Under the general conditions described above, though, the ideal gas law (expressed above in the general sense), may be considered to be valid, so that the relationships hold that:
P 1 V g1 =n 1 RT
P 2 V g2 =n 2 RT  Equations 3 and 4
at times=T1 and T2, respectively. If the moles of gas n1=n2, then
P 1 V g1 =P 2 V g2  Equation 5
so that:
ΔV=V g1 V g2=[(1/P 1)−(1/P 2)]nRT  Equation 6

Additionally, based on the definition of density as mass/volume, quantities MT and VT, referring to a total mass and volume of the fluid flow, respectively, and including the gas and liquid components, permits expression of density values as D=MT/VT for the two volumes of gas as D1=MT/(Vg1+Vliquid) and D2=MT/(Vg2+Vliquid). From these equations, the above volume difference also may be expressed as:
ΔV=V g1 −V g2 =M T[(1/D 1)−(1/D 2)]  Equation 7

Then, equating and simplifying the two expressions for this volume difference, and solving for n, provides:

n = P 1 P 2 M T RT ( P 2 - P 1 ) [ ( 1 D 1 ) - ( 1 D 2 ) ] Equation 8

This value for n allows a solution for Vg1, using the ideal gas law, so that

V g1 = n R T P 1 = M T [ ( 1 D 1 ) - ( 1 D 2 ) ] [ 1 - ( P 1 P 2 ) ] Equation 9

Then, since
V liquid =V T −V g1  Equation 10

it may be determined that

V liquid = M T D 1 - M T [ ( 1 D 1 ) - ( 1 D 2 ) ] D 1 [ 1 - ( P 1 P 2 ) ] D 1 Equation 11

Dividing through by MT, and assuming that a mass of the gas component is negligible, relative to the mass of the liquid component, gives an inverse of the liquid density:

V liquid M T = 1 D 1 - ( 1 D 1 ) [ [ 1 - ( D 1 D 2 ) ] [ 1 - ( P 1 P 2 ) ] ] Equation 12

The bracketed factor in equation 12 is equivalent to the void fraction, VF, or

VF = [ [ 1 - ( D 1 D 2 ) ] [ 1 - ( P 1 P 2 ) ] ] Equation 13

This equivalence results from the standard, general definition of void fraction VF=Vg/(Vg+Vliquid), which, when written using the expressions for gas volume Vg and liquid volume Vliquid that are shown in Equations 9–11, reduces to the identify of Equation 13.

As a result, liquid density may be expressed as the inverse of Equation 12, so that, when simplified, the result is Equation 1:

M T V liquid D LIQ = ( D 1 1 - VF ) Equation 1
where D1 is DMAX in the particular example of FIG. 3, with respect to which Equation 1 is presented above.

Without the assumption that the mass of the gas component is negligible, an additional factor may be added to Equation 1, as shown in Equation 1a:

M T V liquid = D LIQ = ( D 1 1 - VF ) ( 1 - VF * D g1 D 1 ) Equation 1 a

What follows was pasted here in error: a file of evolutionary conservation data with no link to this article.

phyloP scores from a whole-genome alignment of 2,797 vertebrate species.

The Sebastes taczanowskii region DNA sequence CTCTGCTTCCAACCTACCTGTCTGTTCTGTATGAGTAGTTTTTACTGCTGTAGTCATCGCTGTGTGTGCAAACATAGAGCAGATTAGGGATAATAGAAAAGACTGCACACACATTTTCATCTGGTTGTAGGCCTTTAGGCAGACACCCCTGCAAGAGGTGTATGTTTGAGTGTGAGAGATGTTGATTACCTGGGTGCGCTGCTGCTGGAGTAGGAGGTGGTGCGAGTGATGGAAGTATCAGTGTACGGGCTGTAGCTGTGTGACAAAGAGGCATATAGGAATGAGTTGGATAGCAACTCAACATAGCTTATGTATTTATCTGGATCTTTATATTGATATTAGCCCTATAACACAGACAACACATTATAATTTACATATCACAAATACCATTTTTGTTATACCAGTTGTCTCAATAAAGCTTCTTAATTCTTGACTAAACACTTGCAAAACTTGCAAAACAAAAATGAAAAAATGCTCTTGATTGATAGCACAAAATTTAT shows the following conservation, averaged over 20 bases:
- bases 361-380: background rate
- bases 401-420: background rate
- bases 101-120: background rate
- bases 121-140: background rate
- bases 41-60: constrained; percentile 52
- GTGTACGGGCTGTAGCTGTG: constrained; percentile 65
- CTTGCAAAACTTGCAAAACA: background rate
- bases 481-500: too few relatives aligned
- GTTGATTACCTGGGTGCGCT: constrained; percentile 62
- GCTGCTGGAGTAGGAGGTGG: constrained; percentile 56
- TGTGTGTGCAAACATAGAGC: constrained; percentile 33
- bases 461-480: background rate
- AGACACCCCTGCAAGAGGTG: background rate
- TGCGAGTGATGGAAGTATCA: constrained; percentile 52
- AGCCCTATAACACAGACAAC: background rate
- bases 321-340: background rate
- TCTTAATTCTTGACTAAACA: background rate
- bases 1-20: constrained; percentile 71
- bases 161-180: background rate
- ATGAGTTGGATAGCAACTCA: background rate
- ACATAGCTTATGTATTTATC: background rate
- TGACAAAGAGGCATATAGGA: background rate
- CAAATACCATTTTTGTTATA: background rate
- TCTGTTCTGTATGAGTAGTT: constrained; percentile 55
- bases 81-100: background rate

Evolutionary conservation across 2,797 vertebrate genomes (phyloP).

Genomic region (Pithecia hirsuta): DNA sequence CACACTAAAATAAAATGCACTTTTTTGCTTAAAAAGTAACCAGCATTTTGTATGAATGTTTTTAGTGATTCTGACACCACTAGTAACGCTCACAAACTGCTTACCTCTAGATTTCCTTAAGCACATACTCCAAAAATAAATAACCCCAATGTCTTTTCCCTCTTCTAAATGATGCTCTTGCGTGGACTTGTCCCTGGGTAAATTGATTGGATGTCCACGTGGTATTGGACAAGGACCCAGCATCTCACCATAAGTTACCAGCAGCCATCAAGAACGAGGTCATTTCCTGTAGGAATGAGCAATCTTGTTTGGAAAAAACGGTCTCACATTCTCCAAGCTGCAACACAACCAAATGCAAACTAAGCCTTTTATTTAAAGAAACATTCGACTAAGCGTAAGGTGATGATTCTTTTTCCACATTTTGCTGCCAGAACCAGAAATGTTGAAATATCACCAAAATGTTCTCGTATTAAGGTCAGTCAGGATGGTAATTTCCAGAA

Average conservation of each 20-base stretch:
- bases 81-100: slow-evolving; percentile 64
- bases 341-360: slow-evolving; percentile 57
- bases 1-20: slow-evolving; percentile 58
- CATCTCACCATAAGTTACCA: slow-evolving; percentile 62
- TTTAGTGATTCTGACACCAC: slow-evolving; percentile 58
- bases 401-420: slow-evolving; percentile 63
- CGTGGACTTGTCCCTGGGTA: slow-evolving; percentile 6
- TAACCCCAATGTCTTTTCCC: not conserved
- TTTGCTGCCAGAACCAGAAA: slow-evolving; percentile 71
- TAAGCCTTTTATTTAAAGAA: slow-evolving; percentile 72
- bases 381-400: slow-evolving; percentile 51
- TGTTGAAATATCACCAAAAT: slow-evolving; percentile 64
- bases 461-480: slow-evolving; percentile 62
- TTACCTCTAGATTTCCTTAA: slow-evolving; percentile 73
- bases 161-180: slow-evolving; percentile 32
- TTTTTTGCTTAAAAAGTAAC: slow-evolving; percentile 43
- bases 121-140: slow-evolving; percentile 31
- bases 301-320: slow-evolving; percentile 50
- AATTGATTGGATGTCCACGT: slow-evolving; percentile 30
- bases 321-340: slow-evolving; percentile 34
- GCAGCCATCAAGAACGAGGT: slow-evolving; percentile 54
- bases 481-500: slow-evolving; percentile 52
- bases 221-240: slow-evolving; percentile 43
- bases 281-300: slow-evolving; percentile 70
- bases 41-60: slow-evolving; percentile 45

where the density of the gas component at time=T1 (i.e, the value Dg1 in Equation 1A) may be determined from the ideal gas law, if the type of gas is known (e.g., air). Other variations on Equation 1, or other equations entirely, may be used to determine DLIQ and/or VF, depending on, for example, the types of fluids being measured, or the type of densitometer being used.

The above discussion is generally provided in the example of the context of the digital flowmeter of FIG. 2. However, it should be understood that any vibrating or oscillating densitometer or flowmeter, analog or digital, that is capable of measuring multi-phase flow that includes a gas phase of a certain percentage may be used.

Based on the above, it is possible to determine liquid densities of a multi-phase flow including a gas in a wide variety of applications. For example, a process fluid that includes oil, water, and air may be accurately measured to determine relative densities and percentages of the oil and water. Similar determinations may be made in many other applications, including, for example, many chemical and/or food measurement processes.

A number of implementations have been described. Nevertheless, it will be understood that various modifications may be made. Accordingly, other implementations are within the scope of the following claims.

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Reference
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Referenced by
Citing PatentFiling datePublication dateApplicantTitle
US7600414Jan 25, 2007Oct 13, 2009Allen Thomas EMethod for determining absolute density of cement slurry
US7614276Sep 6, 2006Nov 10, 2009Allen Thomas EMethod for determining absolute density of cement slurry
US7614312 *Jul 20, 2007Nov 10, 2009Invensys Systems, Inc.Multi-phase coriolis flowmeter
Classifications
U.S. Classification73/19.03, 73/61.79, 73/61.47, 73/32.00A, 73/61.78
International ClassificationG01N33/28, G01N29/00, G01N9/26, G01N9/00, G01N7/00, G01F1/84
Cooperative ClassificationG01F1/8486, G01F1/849, G01N9/26, G01F1/8436, G01N9/002
European ClassificationG01F1/84F8S, G01F1/84F8L2, G01F1/84D10, G01N9/00B